Last week, pro-Indonesia militiamen killed dozens of people who had taken refuge in a Catholic church in the East Timor town of Liquisa. The government says 25 people died in the most recent burst of violence in the troubled province; human-rights groups say the number of victims is more than twice that number. Either estimate makes the killings — the worst since government troops opened fire on proindependence demonstrators in 1991 — a massacre.
The violence in East Timor has been echoed elsewhere. Fighting between Muslims and Christians in eastern Indonesia has claimed more than 200 lives since January. In Borneo, 200 lives were lost last month as a result of ethnic clashes. Indonesian society is being stretched to the breaking point.
The causes of the violence are many, but the economic crisis has compounded the stress. No one knows who is behind most of the killings, but suspicions that Indonesian armed forces are involved are rising. The attacks have escalated in both frequency and intensity in recent weeks. The government’s inability to stop them, and its unwillingness to disarm the militias, fuel concerns that factions within the leadership see profit in the violence. The breakdown in law and order will strengthen calls for the military to take control, delaying — if not canceling — plans for democratic elections this summer. The call to take up arms by East Timor rebel leader Xanana Gusmao only throws gasoline on the fire.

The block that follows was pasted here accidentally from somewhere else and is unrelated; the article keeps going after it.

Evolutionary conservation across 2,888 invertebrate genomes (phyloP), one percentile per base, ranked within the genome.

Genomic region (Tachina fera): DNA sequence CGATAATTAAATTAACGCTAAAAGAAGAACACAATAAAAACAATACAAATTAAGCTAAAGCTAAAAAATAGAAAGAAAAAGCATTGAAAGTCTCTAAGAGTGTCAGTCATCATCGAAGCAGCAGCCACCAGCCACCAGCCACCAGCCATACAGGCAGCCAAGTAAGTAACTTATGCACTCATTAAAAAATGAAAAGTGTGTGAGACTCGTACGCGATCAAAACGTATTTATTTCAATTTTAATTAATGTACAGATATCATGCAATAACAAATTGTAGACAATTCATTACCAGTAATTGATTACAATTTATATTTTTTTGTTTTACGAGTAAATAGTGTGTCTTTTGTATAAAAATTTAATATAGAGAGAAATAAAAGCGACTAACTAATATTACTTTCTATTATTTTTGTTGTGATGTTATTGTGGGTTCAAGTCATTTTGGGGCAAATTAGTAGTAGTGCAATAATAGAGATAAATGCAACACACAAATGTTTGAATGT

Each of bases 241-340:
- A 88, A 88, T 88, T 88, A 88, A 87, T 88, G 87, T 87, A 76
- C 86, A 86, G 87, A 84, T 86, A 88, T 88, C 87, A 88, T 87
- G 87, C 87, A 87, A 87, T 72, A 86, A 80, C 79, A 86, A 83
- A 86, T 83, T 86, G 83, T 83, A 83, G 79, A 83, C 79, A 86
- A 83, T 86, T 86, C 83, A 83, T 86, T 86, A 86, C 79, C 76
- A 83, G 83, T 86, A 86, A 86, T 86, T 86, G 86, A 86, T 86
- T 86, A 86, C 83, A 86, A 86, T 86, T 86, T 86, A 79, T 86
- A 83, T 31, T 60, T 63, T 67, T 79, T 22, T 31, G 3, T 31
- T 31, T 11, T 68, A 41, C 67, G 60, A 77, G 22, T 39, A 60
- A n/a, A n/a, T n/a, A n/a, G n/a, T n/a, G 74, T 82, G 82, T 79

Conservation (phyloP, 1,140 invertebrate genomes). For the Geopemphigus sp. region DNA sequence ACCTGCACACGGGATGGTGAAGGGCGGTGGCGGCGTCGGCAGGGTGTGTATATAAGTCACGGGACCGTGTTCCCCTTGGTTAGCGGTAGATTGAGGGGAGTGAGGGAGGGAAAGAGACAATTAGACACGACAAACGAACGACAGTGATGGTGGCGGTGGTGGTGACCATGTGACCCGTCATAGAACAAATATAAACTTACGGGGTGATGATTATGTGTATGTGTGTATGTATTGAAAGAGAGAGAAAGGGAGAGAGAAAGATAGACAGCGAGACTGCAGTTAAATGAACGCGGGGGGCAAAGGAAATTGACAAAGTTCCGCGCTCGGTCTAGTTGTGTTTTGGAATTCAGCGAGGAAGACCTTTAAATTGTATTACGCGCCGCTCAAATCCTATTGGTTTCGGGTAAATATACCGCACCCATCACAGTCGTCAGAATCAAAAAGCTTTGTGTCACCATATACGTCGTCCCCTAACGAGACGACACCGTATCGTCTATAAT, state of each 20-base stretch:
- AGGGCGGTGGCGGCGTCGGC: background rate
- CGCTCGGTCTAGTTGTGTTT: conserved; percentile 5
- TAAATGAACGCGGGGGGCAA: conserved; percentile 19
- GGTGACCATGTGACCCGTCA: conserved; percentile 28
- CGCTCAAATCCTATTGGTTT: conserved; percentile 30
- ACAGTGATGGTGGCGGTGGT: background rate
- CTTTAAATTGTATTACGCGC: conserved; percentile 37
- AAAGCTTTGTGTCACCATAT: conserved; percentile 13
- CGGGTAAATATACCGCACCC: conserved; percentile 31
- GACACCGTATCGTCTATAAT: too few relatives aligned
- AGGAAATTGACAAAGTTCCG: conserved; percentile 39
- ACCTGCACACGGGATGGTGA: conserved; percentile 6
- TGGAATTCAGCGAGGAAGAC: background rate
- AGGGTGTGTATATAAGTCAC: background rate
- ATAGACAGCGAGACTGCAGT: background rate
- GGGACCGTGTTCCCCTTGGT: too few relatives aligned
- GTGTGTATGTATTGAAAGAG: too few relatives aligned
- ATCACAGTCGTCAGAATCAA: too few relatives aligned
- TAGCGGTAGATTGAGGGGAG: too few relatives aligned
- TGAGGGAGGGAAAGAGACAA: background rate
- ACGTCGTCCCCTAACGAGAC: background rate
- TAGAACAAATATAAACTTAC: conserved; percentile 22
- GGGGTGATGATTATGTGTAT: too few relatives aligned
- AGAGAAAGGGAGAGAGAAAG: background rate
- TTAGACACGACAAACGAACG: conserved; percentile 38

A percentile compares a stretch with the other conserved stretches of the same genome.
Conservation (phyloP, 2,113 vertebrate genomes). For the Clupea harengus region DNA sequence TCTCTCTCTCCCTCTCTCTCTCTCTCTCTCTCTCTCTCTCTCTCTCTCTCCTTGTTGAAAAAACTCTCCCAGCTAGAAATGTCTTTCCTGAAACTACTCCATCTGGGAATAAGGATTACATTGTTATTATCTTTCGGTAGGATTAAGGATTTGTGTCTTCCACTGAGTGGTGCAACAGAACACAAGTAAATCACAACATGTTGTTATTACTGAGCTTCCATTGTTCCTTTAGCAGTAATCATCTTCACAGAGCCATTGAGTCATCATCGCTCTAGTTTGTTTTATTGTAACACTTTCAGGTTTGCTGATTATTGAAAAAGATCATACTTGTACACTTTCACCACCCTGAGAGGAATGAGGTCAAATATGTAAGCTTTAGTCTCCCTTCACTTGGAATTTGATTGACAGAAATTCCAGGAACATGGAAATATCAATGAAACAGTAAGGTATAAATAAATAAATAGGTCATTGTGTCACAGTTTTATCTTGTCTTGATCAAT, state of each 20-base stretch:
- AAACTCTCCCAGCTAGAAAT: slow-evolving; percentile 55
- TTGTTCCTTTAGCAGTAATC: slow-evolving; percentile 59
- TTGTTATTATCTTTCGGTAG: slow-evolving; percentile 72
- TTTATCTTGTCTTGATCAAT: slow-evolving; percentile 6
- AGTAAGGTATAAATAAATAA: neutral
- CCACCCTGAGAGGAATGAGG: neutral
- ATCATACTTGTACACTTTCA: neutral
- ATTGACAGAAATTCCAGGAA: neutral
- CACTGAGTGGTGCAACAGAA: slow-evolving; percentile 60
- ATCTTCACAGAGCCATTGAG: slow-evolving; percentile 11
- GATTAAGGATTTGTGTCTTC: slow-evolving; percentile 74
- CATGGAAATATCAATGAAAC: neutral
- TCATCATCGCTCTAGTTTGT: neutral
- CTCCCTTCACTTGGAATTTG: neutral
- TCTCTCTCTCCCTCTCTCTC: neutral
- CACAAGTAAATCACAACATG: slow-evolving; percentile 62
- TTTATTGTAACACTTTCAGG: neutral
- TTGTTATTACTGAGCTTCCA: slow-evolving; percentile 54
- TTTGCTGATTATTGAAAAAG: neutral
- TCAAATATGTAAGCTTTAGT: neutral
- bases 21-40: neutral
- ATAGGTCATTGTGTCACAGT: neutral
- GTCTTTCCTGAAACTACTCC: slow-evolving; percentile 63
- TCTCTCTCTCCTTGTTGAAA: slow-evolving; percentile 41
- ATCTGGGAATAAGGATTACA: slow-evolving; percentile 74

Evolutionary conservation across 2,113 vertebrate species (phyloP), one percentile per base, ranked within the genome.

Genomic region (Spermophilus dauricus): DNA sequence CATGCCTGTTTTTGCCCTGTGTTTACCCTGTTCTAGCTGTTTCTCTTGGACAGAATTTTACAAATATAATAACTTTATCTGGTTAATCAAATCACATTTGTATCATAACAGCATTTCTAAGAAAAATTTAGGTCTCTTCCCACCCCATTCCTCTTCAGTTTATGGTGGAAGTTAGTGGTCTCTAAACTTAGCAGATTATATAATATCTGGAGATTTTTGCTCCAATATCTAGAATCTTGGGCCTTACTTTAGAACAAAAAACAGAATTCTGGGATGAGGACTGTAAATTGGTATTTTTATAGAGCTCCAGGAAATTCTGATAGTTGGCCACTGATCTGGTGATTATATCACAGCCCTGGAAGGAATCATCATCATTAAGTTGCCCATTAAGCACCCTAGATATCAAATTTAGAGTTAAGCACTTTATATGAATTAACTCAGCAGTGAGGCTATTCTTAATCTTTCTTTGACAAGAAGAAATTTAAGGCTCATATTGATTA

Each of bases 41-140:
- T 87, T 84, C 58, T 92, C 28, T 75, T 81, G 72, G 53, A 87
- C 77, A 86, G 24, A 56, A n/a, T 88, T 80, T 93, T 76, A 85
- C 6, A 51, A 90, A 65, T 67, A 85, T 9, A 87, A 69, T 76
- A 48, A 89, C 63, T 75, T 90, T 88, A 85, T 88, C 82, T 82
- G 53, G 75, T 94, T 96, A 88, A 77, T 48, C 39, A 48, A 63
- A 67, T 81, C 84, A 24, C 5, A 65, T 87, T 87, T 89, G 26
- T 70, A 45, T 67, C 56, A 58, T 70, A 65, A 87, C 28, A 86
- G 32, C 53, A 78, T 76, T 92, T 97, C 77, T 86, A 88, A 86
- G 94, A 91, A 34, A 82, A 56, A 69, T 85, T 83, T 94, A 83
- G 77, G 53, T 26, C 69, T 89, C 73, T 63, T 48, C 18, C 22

After the Liquisa murders, U.N. officials warned that a planned referendum on East Timor’s future status would be held only if peace was restored. Clearly, a renewed commitment to dialogue is needed. Fortunately, East Timorese leaders have reinterpreted Mr. Gusmao’s statement, claiming he was only calling for “self-defense.” Talks in London between independence leaders and the Indonesian military are continuing. They would be given a boost by an unequivocal condemnation of the violence by the government and concrete steps to disarm the militias. An independent inquiry into the Liquisa killings would also help restore badly damaged trust. But steps must be taken quickly: The cycle of violence is intensifying.
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